Who is a mentor? It is someone who is your guide, confidant, coach. The term originated from the ancient Greek epic Odyssey by Homer. Mentor was Telemachus’ teacher and guide in this story of quest and self discovery. Over time, the word ‘mentor’ has come to represent a trusted advisor who guides younger and less experienced individuals.
Where do we meet these guiding souls? As with Telemachus, our immediate environments— family, education, work contexts– provide us with opportunities to find mentors. Remember the grade 3 teacher who encouraged you to participate in elocution contests and nurtured your confidence? Or the family friend who regaled you with stories from her profession and opened your eyes to the world of work?
I still remember meeting Henry in my MA thesis advisor’s office. Henry was her newborn, who accompanied her to university as she balanced professorship with the demands of parenthood. Going through my own balancing act between work and family many years later, I reached out and benefitted from my professor’s wise counsel. In a way, mentors are our own “personal board of directors” who provide a sounding board through twists and turns in our life.
The Merriam Webster dictionary provides an interesting alternative definition for “mentor”: a neutral person who holds up a mirror to us because of being detached. With the benefit of hindsight, I appreciate the many mentors who have done just that for me. And they belong to diverse groups in terms of age, gender, geographies, beliefs. Sometimes they might not even fit the classical definition of a mentor.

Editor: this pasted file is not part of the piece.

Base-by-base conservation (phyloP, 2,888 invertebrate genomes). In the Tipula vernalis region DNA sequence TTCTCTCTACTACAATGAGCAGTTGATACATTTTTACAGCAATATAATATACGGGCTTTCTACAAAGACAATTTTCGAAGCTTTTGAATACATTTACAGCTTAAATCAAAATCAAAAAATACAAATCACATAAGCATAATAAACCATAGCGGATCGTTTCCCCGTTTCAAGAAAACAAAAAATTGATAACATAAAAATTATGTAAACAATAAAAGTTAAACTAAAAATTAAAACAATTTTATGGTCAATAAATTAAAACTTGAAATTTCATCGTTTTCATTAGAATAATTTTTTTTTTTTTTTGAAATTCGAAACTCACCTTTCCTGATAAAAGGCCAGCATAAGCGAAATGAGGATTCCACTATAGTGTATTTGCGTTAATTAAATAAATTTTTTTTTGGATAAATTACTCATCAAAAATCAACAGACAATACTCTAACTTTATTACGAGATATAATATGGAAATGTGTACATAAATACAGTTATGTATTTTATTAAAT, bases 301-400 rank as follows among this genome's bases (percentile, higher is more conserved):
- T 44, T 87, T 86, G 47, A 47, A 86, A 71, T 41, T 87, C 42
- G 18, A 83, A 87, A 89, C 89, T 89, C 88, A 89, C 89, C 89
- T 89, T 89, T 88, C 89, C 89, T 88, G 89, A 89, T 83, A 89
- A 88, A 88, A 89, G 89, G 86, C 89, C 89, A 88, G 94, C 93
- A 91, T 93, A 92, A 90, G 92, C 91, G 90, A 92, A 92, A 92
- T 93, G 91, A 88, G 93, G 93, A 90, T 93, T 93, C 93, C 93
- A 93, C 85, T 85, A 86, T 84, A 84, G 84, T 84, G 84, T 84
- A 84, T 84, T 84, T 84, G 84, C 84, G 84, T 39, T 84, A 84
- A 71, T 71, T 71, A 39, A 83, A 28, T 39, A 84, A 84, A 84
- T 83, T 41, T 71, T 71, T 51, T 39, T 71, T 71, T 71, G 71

Take my peers from school and college, for example. We have scattered in different directions, and are living in different parts of the world with different lifestyles. In that sense, we are detached- and can hold up the mirror to each other without bias. Some have reached their professional goal as a straight path; others have taken detours, breaks, and yet others are engaged in self discovery all anew. Some married young and have kids who have started college; others have toddlers or kids in primary school. We have questioned each other’s priorities and argued about the merits and demerits of various decisions. And now, looking back, I realize how we held a mirror to each other, tested our convictions, and grew together.
As we weave the strands of our personal and professional journeys, let us be open to mentors from all walks of life. Let them guide and counsel us, hold up a mirror to our successes and imperfections, and above all, let them provide the tools– sometimes the yarn, sometimes the seam, sometimes even the loom– and lend strength to the fabric of our unique stories.